One parent named Robert, who lives in the Midwest and prefers not to be identified by last name in order to protect his son, said that dealing with his child's offense through law enforcement was a terrible experience for him and his family. His 16-year-old son is dealing with a number of difficult problems, he says.

Robert's son has been diagnosed with ADHD, obsessive-compulsive disorder and Tourette's syndrome. He was involved in an incident at school where he pushed another boy, the boy pushed him back and then Robert's son slapped the other boy.

Robert drove his son to the other boy's house the night of the incident and he apologized to the other boy. But the next day at school, his son was handcuffed and arrested for battery. Robert didn't question the school, and was told that law enforcement had to be involved because that was the school district's policy.

The next few months were miserable for Robert and his son. "I was beginning to worry that the fine line between doling out punishment to teach my son a lesson and beating what little self-esteem he has left out of him was beginning to be crossed," Robert wrote in a complaint to the district attorney's office.

To avoid spending thousands of dollars going to trial, Robert opted for "diversion," where his son had to complete community service and bring his grades up because of his offense. He was also forced to take a drug test, although he'd never shown any signs of using drugs. "I was beginning to realize that the 'process' was not concerned with our son, his welfare and his future. It is concerned with carrying out its 'cookie cutter' system of punishment, regardless of the individual and regardless of the crime."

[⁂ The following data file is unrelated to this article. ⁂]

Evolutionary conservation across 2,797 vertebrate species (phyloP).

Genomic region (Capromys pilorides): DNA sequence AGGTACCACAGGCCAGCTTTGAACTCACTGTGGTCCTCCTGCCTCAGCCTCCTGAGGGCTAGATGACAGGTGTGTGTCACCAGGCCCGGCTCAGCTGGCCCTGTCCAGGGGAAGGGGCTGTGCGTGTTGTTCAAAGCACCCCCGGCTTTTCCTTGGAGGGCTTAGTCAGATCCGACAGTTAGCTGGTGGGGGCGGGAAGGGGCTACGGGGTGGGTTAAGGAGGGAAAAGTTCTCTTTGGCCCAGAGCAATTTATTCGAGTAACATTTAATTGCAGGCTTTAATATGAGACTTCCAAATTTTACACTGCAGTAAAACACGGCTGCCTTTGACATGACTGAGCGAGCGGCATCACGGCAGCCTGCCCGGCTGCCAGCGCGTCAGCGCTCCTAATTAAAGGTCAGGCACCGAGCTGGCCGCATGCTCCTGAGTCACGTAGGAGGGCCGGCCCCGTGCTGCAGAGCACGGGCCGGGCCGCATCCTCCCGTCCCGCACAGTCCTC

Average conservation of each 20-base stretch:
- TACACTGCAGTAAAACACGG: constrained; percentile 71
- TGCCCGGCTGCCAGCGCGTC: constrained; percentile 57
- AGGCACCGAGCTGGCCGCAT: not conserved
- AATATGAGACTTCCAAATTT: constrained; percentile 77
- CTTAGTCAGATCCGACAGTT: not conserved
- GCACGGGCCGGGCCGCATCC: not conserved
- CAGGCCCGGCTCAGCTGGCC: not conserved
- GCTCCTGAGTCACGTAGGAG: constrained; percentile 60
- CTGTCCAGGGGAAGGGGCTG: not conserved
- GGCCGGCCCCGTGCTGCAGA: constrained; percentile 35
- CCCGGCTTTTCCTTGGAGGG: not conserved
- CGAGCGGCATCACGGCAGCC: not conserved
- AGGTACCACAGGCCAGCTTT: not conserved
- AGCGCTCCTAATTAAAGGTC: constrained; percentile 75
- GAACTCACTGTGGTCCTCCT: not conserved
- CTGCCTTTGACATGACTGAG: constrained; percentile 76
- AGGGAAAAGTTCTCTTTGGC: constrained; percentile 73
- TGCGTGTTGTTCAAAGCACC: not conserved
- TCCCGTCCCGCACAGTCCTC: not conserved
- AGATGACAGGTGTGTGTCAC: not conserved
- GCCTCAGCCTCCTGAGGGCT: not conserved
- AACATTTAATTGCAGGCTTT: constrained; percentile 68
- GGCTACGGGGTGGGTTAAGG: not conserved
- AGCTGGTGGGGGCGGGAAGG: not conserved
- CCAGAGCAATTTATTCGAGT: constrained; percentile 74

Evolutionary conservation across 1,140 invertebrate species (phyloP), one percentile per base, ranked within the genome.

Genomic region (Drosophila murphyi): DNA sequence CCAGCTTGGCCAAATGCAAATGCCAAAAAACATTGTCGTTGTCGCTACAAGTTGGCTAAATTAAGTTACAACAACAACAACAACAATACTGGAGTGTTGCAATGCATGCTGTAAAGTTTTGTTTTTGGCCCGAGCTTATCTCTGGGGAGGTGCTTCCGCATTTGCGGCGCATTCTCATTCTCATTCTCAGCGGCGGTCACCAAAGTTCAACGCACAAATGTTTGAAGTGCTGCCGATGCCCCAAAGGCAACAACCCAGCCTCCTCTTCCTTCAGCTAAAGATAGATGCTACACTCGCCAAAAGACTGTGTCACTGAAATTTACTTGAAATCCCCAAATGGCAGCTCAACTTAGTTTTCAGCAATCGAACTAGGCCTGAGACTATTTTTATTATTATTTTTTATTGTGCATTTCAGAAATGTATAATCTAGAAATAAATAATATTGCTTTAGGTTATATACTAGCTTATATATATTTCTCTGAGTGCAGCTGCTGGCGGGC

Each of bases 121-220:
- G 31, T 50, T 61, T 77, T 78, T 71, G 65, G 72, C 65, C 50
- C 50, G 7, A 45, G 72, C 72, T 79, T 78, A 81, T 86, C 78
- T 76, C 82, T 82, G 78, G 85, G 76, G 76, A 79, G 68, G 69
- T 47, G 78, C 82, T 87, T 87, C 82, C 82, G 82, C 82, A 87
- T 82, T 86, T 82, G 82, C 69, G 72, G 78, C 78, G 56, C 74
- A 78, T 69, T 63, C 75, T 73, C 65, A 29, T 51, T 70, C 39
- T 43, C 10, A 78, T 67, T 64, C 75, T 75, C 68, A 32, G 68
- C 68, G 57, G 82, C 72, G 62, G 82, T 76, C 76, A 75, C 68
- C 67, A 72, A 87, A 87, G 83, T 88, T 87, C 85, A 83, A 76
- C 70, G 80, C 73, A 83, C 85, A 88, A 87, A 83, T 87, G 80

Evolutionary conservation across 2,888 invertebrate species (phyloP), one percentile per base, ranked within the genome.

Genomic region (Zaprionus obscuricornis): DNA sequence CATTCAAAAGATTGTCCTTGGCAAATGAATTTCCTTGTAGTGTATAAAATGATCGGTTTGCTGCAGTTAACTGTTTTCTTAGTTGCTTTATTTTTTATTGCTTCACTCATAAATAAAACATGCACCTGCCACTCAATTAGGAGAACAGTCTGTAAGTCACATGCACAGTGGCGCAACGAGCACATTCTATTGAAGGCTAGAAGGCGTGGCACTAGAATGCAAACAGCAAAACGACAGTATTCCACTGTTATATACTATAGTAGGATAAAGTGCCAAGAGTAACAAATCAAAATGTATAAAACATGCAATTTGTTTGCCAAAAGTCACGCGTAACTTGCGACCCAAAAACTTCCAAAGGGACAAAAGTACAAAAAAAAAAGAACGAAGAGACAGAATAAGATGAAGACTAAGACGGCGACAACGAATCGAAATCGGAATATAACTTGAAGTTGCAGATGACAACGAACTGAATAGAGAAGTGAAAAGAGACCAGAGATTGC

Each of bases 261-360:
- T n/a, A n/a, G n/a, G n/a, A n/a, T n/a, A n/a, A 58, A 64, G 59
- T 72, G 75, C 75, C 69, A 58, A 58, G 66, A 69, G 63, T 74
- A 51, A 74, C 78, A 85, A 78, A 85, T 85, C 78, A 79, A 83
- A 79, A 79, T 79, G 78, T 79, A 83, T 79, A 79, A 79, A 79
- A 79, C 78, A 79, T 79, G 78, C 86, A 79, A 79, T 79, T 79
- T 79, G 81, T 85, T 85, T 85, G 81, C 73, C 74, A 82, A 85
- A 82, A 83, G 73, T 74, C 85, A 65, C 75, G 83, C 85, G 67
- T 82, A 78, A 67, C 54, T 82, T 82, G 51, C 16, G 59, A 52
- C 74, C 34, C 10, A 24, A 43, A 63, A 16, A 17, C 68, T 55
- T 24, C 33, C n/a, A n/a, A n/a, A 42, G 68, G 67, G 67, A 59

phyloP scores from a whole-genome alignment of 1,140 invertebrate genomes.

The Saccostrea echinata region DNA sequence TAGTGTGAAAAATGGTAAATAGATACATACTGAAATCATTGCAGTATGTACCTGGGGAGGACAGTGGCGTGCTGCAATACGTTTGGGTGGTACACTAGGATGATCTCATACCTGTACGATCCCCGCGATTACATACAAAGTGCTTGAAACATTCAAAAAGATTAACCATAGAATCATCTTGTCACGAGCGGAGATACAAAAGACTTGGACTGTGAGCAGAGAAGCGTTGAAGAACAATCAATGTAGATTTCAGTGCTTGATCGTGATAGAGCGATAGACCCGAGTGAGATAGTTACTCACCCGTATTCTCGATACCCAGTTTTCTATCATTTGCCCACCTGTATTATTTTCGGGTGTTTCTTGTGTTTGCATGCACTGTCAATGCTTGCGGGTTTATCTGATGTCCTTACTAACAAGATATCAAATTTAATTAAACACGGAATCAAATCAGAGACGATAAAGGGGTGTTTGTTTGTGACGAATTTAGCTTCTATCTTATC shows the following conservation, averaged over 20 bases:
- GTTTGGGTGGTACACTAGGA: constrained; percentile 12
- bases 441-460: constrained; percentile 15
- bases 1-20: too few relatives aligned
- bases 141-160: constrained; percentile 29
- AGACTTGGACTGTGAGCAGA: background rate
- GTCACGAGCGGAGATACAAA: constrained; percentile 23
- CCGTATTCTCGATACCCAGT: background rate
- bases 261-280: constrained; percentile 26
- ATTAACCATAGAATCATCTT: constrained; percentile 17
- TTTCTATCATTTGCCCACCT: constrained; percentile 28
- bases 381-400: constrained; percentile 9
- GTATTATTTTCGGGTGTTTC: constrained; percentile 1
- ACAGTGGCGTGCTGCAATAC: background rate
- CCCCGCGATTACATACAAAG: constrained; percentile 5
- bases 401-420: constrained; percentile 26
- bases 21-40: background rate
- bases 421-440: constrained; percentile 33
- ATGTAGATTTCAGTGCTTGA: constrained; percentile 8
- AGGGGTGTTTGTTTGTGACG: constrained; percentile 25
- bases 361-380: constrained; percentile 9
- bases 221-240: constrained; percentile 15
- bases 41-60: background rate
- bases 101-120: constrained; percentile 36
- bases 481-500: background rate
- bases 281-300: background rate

Robert's case is not unusual. Since the inception of "zero tolerance," many students have been penalized for behavior that formerly warranted only a slap on the wrist. The umbrella policies that determine discipline standards don't soften for relatively minor offenses, and it's rare for a policy to call for a visit to a counselor in addition to a visit to the police station.

The Harbor Method

A relatively new form of schooling called the Harbor Method takes the practice of prioritizing policy to a new level. Developed in Nampa by teacher and administrator Becky Stallcop, the method has become extremely popular among charter schools in the Treasure Valley.

The Harbor Method teaches kids to be kind, gracious and helpful to one another and ensures that they do so by enforcing very stringent policies and rules in classrooms, hallways and lunch rooms. Harbor schools have rules that students may not talk in bathrooms or hallways. Children walk in straight lines with their arms at their sides looking straight ahead. The method aims to stop potential bullying situations before they start and create a "safe harbor" in which kids can focus on learning.